The support services and construction firm said its PodSolve model will save 25 per cent of the cost of school design, build and maintenance. Interserve’s first project is for Leeds East Academy, originally estimated to cost £19 million, but reduced to £13.65m under the pod method.
Laing O’Rourke, Willmott Dixon, BAM, Wates and Capita have all entered the standardised schools market after an independent review led by Sebastian James set out a system to slash the cost of schools building by 30 per cent and deliver fit-for-purpose buildings for every pupil.
Interserve chief executive Adrian Ringrose said: “PodSolve is an example of an innovative and intelligent building solution which provides local authorities, schools and the government with a great school environment at a better price.”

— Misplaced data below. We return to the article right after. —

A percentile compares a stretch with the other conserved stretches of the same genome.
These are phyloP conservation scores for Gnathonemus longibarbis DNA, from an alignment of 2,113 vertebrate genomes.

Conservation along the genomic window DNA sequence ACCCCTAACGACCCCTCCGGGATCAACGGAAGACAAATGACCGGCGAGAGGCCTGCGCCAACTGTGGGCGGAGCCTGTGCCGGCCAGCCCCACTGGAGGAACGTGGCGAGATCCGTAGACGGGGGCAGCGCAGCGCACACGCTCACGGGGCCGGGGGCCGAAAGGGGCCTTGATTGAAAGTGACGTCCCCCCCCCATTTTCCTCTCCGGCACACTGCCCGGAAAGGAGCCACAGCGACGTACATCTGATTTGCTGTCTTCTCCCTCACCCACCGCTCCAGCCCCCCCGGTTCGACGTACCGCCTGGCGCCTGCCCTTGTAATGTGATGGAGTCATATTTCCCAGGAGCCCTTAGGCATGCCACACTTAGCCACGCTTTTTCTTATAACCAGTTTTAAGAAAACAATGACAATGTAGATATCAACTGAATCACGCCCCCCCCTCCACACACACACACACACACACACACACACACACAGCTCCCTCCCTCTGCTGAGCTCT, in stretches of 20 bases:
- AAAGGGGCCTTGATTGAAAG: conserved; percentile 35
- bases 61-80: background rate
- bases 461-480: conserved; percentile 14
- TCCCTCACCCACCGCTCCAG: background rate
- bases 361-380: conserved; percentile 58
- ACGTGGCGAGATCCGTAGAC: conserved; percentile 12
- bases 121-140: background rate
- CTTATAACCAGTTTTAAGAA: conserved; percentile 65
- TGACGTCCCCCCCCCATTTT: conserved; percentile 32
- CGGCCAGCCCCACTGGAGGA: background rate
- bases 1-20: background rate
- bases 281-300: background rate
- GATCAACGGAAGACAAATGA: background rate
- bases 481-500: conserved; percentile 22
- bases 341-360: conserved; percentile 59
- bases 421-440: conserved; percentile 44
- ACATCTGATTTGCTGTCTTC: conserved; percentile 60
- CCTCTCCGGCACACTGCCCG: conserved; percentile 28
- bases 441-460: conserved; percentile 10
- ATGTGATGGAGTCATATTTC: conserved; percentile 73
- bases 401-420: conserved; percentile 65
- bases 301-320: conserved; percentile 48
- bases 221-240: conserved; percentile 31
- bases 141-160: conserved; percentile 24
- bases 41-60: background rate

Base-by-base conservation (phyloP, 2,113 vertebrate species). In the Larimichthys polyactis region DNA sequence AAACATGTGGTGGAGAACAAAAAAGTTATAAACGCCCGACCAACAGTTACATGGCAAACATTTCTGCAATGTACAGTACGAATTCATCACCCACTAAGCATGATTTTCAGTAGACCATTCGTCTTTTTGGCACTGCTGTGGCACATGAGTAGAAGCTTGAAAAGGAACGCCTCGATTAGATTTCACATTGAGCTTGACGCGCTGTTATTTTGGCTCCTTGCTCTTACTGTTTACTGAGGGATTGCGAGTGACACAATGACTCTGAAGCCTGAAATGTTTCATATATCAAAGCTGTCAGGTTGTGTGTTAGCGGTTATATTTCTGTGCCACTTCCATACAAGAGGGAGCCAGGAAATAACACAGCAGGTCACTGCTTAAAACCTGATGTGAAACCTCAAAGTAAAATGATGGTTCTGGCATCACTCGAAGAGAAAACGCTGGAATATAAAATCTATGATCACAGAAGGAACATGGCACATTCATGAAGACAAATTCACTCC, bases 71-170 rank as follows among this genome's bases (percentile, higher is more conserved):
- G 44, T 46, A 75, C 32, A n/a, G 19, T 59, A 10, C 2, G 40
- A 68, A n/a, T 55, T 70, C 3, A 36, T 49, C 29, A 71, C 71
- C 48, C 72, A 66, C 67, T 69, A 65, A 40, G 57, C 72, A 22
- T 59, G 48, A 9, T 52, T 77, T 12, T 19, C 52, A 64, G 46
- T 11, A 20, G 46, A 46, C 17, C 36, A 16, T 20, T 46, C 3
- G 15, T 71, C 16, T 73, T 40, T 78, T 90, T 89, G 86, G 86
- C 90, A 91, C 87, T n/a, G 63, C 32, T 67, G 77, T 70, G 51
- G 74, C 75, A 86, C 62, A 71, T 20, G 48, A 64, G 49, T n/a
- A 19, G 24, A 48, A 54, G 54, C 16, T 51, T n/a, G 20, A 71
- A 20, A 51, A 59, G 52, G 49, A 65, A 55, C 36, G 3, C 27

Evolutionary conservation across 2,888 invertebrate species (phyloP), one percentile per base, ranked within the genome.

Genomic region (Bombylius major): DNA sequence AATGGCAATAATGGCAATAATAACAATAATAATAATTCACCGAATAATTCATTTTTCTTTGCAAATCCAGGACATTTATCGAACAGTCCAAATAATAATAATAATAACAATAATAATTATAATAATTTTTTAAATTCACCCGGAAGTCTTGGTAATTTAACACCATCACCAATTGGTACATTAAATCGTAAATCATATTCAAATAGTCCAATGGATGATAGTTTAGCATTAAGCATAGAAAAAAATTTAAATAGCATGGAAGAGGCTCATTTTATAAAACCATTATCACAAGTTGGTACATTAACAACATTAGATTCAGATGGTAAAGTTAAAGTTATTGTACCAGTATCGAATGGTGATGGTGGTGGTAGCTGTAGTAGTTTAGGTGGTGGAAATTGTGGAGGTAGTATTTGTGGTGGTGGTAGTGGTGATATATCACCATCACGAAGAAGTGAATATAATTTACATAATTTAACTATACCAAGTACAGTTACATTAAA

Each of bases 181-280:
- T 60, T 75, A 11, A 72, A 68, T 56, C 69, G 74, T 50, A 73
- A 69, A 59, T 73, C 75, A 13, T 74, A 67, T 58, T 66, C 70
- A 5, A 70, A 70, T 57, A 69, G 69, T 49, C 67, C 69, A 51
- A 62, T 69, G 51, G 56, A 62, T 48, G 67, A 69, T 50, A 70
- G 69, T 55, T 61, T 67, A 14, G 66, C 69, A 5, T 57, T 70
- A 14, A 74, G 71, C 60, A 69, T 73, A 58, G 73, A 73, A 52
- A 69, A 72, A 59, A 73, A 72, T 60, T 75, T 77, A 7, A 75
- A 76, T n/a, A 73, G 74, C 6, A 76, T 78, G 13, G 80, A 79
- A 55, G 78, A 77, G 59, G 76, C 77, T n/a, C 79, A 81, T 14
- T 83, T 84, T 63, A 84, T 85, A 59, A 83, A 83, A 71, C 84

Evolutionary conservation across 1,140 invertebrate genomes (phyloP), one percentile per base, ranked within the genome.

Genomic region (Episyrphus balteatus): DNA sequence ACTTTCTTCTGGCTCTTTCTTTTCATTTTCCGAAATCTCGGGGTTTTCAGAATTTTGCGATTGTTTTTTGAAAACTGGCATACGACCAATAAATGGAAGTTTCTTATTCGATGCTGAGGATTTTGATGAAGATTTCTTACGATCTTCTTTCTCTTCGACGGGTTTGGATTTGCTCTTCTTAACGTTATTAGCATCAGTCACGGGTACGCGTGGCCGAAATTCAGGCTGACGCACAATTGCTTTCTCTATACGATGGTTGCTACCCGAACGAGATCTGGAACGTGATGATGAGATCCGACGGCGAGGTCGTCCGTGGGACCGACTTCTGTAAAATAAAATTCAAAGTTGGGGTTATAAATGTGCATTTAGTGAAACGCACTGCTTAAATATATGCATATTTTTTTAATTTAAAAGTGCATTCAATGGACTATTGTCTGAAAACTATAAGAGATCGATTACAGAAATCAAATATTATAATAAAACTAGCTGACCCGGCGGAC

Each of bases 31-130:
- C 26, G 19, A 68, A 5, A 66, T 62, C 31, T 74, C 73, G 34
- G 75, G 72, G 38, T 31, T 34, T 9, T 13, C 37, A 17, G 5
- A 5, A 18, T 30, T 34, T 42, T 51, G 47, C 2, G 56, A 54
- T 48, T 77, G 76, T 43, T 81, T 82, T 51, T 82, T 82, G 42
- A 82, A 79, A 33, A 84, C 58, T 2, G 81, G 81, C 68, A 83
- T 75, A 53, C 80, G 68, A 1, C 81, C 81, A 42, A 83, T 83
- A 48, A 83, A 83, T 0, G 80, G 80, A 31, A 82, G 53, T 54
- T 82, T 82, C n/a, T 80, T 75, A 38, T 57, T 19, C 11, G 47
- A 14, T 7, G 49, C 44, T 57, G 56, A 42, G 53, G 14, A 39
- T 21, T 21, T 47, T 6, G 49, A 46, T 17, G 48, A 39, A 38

Helen Lane, principal of Leeds East Academy, said: “The flexibility of the school will be hugely beneficial.”
Interserve has developed the product in partnership with Maber architects, Norwood and Arup. Using the pods - which are manufactured from a composite material within a rigid steel frame and include photovoltaic panels - the academy will be built in 60 weeks, compared to 80 weeks by traditional construction.
The government cancelled the £55 billion Building Schools for the Future programme and has launched a £2bn Priority School Building Programme to help redevelop the most run-down school buildings.
The application process for PSBP funding was closed on October 14 with procurement for the first batch expected in the second quarter of 2012.
Last week Peter Livesey, head of the Department for Education’s Central Capital Unit, told a conference that BsF had made the schools’ estate worse.